BB2) and from northern Gaul. The mortaria will have travelled north via the east-coast sea routes, taking advantage of the cheap transport costs of a. A clue to life as a Roman in Nene Park, is the remains of a large timber barn on Roman Point, probably used for furnace and smithing work for making small tools.

Also close by are a well and a shallow tank, which experts think could be for making salt from the then-tidal flow of the River Nene. The settlement within Nene Park (mainly on what is now Coney Meadow at Ferry Meadows) became more defensive, as we can see on geophysical survey results.

Ditches almost a kilometre in length were built across a meander in the River Nene, so that the settlement would be protected on all sides.

these settlements, or their successors, were still occupied in the Roman period. The most striking feature, known from excavated and aerial data, is a pit alignment that runs along the valley for more than 2km (Fig ), parallel to, and approximately m south east of a tributary of the Nene, together with traces of a second parallel.

Romano-British settlement was partially excavated at Tort Hill (Garrood ; ). Pottery from the site indicates that it was occupied from the second to the fourth century.

Various other chance finds may have been associated with this settlement. A number of Roman urns, for example, found during the eighteenth century, may. Stephen Upex brings together what we know about Roman buildings in the lower Nene Valley. Interestingly, he points to the Itter Crescent villaas the earliest known Roman wooden structure in the area.

There are images of stonework ranging from sites excavated by Artis through to the herringbone foundations of the Nassington barn.

This issue describes excavations in the Nene Valley and its pottery: Lower Nene Valley, cream gray, shell-gritted and mortaria. Includes: The area east of Billing Brook; A road west of Billing Brook; Kilns A, B and C at Water Newton; Excavations at Water Newton, across the defenses of Durobrivae, near to Billing Brook, at Chesterton along the line of Ermine Street; The significant Author: J.

Rob Perrin. Lying in the heart of the Nene Valley at Higham Ferrers in Northamptonshire, was a substantial Roman roadside settlement, excavated in part by Oxford Archaeology during Established along the eastern side of a road in the early 2nd century AD with an array of circular stone buildings, it underwent a significant transformation around   "The Nene Valley a Roman Frontier" - Archaeological Journal Rev R.S.

Baker Settlement and Landscape in the Lower Nene Valley: Occupation, Settlement and Industry in the Nene Valley Tacitus Book 12 item 31 is the bit that needs unpicking. Antiquarian and modern excavations at Castor, Cambs., have been taking place since the seventeenth century. The site, which lies under the modern village, has been variously described as a Roman villa, a guild centre and a palace, while Edmund Artis working in the s termed it the ‘ Praetorium’.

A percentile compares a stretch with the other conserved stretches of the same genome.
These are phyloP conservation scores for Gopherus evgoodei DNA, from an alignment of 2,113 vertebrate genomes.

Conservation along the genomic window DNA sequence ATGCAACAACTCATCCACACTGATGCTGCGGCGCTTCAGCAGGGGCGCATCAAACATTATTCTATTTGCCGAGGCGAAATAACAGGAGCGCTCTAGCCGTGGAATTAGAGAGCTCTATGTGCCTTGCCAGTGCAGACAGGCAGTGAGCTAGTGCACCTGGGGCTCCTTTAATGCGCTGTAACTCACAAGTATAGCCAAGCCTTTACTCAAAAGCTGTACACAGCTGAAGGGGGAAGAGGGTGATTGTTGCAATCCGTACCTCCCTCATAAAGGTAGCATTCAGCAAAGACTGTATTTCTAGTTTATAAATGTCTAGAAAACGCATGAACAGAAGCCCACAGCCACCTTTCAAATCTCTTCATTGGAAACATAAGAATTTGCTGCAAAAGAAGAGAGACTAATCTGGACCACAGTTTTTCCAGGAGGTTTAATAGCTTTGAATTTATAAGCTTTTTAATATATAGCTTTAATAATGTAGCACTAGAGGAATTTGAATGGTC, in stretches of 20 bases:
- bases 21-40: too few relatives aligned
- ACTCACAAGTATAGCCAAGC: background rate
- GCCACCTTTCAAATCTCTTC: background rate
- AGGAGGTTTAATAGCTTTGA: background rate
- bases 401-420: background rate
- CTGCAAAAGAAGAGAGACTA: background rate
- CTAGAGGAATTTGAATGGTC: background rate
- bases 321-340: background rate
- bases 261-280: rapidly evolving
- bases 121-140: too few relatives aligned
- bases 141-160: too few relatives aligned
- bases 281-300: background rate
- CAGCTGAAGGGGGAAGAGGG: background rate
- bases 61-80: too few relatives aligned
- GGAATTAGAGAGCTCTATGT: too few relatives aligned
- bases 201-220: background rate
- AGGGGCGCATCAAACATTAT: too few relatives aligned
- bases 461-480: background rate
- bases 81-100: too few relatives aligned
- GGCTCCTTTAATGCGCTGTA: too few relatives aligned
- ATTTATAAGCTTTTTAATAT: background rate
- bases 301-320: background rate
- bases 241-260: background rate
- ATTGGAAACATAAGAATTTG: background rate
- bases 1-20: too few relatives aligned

One hundred and thirty-two clay and Roman pottery samples were collected from various kiln sites, settlement sites and clay outcrops in the Lower Nene Valley, Eastern England.

Twenty-three elemental concentrations were determined for each sample using inductively coupled plasma emission spectrometry. The pottery sampled is divided into four groups on the basis of the results, and it is. The Roman Soldier from Invasion to Withdrawal» The Welland valley was a focus for prehistoric settlement, just as was the case in the Nene valley.

Archaeologists are piecing together the scant evidence – often drawn from excavations in advance of gravel extraction which then removes all traces. This issue describes excavations in the Nene Valley and its pottery: Lower Nene Valley, cream grey, shell-gritted and mortaria.

Includes: The area east of Billing Brook; A road west of Billing Brook; Kilns A, B and C at Water Newton; Excavations at Water Newton, across the defences of Durobrivae, near to Billing Brook, at Chesterton along the line of Ermine Street; The significant buildings.

The Nene Valley in particular has had a long tradition of archaeological intervention especially on villa sites. The area stripping of rural and urban settlements other than villas, however, is surprisingly limited with very few fully reported examples of extensively excavated settlements within the county in .book review Hillforts: Britain, Ireland and the nearer continent.

Valdez-Tullett Published online: 13 May book review A Roman metamorphosis: the grey-literature archive of the Romano-British countryside transformed.

Roman Settlement in the Lower Nene Valley.A third volume, on the Roman landscape and settlement at Ferry Meadows (Peterborough) is about to be published shortly. Research interests include various aspects related to medieval agriculture and landscape and the archaeology of Roman and Saxon settlement.